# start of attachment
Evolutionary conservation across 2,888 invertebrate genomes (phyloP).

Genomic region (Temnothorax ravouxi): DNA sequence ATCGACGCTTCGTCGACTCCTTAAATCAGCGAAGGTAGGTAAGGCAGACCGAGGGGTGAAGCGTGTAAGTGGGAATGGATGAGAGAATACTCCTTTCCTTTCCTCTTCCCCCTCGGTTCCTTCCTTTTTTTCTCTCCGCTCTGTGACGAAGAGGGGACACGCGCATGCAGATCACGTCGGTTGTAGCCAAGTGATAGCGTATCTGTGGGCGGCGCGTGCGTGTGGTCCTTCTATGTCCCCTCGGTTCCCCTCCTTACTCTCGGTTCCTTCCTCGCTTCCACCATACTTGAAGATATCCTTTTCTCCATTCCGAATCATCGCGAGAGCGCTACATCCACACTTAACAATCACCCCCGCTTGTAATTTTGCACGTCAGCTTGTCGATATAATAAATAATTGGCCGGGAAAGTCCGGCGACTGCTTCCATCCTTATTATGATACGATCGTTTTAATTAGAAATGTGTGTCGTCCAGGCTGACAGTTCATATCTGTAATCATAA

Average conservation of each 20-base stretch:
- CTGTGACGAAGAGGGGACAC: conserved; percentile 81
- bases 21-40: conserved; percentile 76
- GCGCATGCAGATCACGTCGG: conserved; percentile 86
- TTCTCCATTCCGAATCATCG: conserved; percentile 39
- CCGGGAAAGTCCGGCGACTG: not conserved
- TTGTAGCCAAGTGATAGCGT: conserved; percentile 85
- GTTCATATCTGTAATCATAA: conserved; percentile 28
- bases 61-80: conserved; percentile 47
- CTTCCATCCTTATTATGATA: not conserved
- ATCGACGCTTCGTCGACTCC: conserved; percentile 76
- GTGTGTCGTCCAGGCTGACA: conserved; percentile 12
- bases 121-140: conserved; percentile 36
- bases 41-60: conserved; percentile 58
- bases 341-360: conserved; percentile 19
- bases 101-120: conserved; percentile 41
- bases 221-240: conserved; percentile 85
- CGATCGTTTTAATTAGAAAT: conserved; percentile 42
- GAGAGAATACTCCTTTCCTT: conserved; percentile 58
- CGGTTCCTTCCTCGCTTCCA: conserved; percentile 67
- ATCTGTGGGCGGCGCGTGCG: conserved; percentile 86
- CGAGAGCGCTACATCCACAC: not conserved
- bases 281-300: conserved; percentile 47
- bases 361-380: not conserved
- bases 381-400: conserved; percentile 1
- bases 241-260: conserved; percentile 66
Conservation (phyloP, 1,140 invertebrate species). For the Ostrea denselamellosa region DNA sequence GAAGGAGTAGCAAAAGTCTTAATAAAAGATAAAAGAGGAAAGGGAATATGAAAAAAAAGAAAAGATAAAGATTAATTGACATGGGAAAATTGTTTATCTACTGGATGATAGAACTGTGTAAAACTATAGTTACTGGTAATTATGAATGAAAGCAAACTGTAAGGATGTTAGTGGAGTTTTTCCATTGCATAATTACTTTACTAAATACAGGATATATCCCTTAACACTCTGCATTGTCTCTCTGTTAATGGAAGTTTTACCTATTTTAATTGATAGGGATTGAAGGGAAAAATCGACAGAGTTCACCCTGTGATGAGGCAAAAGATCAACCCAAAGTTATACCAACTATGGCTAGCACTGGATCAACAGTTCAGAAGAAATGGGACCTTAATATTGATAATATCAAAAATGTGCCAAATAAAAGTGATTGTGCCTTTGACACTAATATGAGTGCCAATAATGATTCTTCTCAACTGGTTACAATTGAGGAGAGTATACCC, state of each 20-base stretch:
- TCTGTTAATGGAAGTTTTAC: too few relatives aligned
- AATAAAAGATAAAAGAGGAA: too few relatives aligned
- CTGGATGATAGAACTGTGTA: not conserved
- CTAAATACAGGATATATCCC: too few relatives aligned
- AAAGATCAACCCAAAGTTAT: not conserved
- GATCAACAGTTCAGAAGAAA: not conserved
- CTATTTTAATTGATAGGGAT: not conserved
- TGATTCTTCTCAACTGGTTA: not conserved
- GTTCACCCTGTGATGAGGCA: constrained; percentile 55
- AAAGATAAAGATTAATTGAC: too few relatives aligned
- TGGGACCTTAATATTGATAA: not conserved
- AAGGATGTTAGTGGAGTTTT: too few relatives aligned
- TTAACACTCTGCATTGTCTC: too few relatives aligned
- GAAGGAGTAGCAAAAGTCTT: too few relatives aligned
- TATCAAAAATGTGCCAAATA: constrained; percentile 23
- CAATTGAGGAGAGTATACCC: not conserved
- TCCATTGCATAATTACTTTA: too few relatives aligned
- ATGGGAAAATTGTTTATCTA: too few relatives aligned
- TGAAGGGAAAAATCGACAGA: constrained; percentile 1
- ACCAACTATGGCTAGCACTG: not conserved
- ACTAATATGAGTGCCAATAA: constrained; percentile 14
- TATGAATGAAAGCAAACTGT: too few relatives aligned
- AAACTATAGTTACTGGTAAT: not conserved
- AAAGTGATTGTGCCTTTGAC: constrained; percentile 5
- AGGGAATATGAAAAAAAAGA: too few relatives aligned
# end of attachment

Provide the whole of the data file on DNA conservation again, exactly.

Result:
Evolutionary conservation across 2,888 invertebrate genomes (phyloP).

Genomic region (Temnothorax ravouxi): DNA sequence ATCGACGCTTCGTCGACTCCTTAAATCAGCGAAGGTAGGTAAGGCAGACCGAGGGGTGAAGCGTGTAAGTGGGAATGGATGAGAGAATACTCCTTTCCTTTCCTCTTCCCCCTCGGTTCCTTCCTTTTTTTCTCTCCGCTCTGTGACGAAGAGGGGACACGCGCATGCAGATCACGTCGGTTGTAGCCAAGTGATAGCGTATCTGTGGGCGGCGCGTGCGTGTGGTCCTTCTATGTCCCCTCGGTTCCCCTCCTTACTCTCGGTTCCTTCCTCGCTTCCACCATACTTGAAGATATCCTTTTCTCCATTCCGAATCATCGCGAGAGCGCTACATCCACACTTAACAATCACCCCCGCTTGTAATTTTGCACGTCAGCTTGTCGATATAATAAATAATTGGCCGGGAAAGTCCGGCGACTGCTTCCATCCTTATTATGATACGATCGTTTTAATTAGAAATGTGTGTCGTCCAGGCTGACAGTTCATATCTGTAATCATAA

Average conservation of each 20-base stretch:
- CTGTGACGAAGAGGGGACAC: conserved; percentile 81
- bases 21-40: conserved; percentile 76
- GCGCATGCAGATCACGTCGG: conserved; percentile 86
- TTCTCCATTCCGAATCATCG: conserved; percentile 39
- CCGGGAAAGTCCGGCGACTG: not conserved
- TTGTAGCCAAGTGATAGCGT: conserved; percentile 85
- GTTCATATCTGTAATCATAA: conserved; percentile 28
- bases 61-80: conserved; percentile 47
- CTTCCATCCTTATTATGATA: not conserved
- ATCGACGCTTCGTCGACTCC: conserved; percentile 76
- GTGTGTCGTCCAGGCTGACA: conserved; percentile 12
- bases 121-140: conserved; percentile 36
- bases 41-60: conserved; percentile 58
- bases 341-360: conserved; percentile 19
- bases 101-120: conserved; percentile 41
- bases 221-240: conserved; percentile 85
- CGATCGTTTTAATTAGAAAT: conserved; percentile 42
- GAGAGAATACTCCTTTCCTT: conserved; percentile 58
- CGGTTCCTTCCTCGCTTCCA: conserved; percentile 67
- ATCTGTGGGCGGCGCGTGCG: conserved; percentile 86
- CGAGAGCGCTACATCCACAC: not conserved
- bases 281-300: conserved; percentile 47
- bases 361-380: not conserved
- bases 381-400: conserved; percentile 1
- bases 241-260: conserved; percentile 66
Conservation (phyloP, 1,140 invertebrate species). For the Ostrea denselamellosa region DNA sequence GAAGGAGTAGCAAAAGTCTTAATAAAAGATAAAAGAGGAAAGGGAATATGAAAAAAAAGAAAAGATAAAGATTAATTGACATGGGAAAATTGTTTATCTACTGGATGATAGAACTGTGTAAAACTATAGTTACTGGTAATTATGAATGAAAGCAAACTGTAAGGATGTTAGTGGAGTTTTTCCATTGCATAATTACTTTACTAAATACAGGATATATCCCTTAACACTCTGCATTGTCTCTCTGTTAATGGAAGTTTTACCTATTTTAATTGATAGGGATTGAAGGGAAAAATCGACAGAGTTCACCCTGTGATGAGGCAAAAGATCAACCCAAAGTTATACCAACTATGGCTAGCACTGGATCAACAGTTCAGAAGAAATGGGACCTTAATATTGATAATATCAAAAATGTGCCAAATAAAAGTGATTGTGCCTTTGACACTAATATGAGTGCCAATAATGATTCTTCTCAACTGGTTACAATTGAGGAGAGTATACCC, state of each 20-base stretch:
- TCTGTTAATGGAAGTTTTAC: too few relatives aligned
- AATAAAAGATAAAAGAGGAA: too few relatives aligned
- CTGGATGATAGAACTGTGTA: not conserved
- CTAAATACAGGATATATCCC: too few relatives aligned
- AAAGATCAACCCAAAGTTAT: not conserved
- GATCAACAGTTCAGAAGAAA: not conserved
- CTATTTTAATTGATAGGGAT: not conserved
- TGATTCTTCTCAACTGGTTA: not conserved
- GTTCACCCTGTGATGAGGCA: constrained; percentile 55
- AAAGATAAAGATTAATTGAC: too few relatives aligned
- TGGGACCTTAATATTGATAA: not conserved
- AAGGATGTTAGTGGAGTTTT: too few relatives aligned
- TTAACACTCTGCATTGTCTC: too few relatives aligned
- GAAGGAGTAGCAAAAGTCTT: too few relatives aligned
- TATCAAAAATGTGCCAAATA: constrained; percentile 23
- CAATTGAGGAGAGTATACCC: not conserved
- TCCATTGCATAATTACTTTA: too few relatives aligned
- ATGGGAAAATTGTTTATCTA: too few relatives aligned
- TGAAGGGAAAAATCGACAGA: constrained; percentile 1
- ACCAACTATGGCTAGCACTG: not conserved
- ACTAATATGAGTGCCAATAA: constrained; percentile 14
- TATGAATGAAAGCAAACTGT: too few relatives aligned
- AAACTATAGTTACTGGTAAT: not conserved
- AAAGTGATTGTGCCTTTGAC: constrained; percentile 5
- AGGGAATATGAAAAAAAAGA: too few relatives aligned